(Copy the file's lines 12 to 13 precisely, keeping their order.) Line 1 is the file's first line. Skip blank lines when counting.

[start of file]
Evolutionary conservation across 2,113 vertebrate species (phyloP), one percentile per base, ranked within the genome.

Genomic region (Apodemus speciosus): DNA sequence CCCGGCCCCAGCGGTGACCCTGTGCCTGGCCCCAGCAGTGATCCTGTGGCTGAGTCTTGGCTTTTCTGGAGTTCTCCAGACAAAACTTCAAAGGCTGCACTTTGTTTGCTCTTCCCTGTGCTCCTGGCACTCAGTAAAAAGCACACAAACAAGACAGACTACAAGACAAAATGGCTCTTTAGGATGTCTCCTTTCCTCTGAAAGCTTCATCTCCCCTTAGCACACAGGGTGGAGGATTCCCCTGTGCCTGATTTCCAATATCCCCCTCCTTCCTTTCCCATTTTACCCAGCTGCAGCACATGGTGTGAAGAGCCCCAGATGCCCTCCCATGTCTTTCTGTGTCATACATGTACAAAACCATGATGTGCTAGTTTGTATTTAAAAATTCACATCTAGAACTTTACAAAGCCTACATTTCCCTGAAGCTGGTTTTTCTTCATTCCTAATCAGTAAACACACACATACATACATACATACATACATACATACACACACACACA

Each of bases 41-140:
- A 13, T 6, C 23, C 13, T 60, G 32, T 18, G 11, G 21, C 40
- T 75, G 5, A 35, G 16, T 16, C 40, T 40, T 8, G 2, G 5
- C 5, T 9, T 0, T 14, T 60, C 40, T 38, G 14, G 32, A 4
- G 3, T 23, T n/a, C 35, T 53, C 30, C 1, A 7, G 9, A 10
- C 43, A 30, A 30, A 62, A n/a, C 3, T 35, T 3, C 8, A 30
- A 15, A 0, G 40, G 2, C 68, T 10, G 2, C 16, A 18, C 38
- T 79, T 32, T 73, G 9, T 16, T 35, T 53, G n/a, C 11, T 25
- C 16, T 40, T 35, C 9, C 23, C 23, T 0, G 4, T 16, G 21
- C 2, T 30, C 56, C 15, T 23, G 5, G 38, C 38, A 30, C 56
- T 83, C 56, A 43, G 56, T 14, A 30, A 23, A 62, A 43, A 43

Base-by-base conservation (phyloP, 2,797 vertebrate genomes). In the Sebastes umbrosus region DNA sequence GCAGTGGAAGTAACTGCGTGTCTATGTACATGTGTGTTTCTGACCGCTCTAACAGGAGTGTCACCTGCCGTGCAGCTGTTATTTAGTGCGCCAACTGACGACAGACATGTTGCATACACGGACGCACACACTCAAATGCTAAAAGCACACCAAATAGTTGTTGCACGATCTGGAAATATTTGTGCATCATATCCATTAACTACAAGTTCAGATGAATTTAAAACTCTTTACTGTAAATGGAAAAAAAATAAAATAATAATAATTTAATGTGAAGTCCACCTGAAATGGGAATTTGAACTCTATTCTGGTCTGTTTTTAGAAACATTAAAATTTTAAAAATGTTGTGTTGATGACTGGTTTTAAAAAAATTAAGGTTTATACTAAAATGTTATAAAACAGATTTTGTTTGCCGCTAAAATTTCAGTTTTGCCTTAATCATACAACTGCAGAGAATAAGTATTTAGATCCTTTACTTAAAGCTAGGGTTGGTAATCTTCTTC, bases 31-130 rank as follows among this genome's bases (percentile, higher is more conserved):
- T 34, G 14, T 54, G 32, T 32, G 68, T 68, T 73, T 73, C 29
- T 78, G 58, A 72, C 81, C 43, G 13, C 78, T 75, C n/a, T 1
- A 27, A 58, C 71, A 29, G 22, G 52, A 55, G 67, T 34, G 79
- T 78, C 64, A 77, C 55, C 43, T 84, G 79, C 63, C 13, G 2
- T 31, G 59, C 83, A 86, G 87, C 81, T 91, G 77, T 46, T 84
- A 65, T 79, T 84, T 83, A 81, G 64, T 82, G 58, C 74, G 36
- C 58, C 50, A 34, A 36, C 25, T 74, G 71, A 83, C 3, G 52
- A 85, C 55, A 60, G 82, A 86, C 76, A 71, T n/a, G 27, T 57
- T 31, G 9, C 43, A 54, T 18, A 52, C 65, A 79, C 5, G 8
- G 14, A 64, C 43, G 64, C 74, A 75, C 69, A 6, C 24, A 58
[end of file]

- C 2, T 30, C 56, C 15, T 23, G 5, G 38, C 38, A 30, C 56
- T 83, C 56, A 43, G 56, T 14, A 30, A 23, A 62, A 43, A 43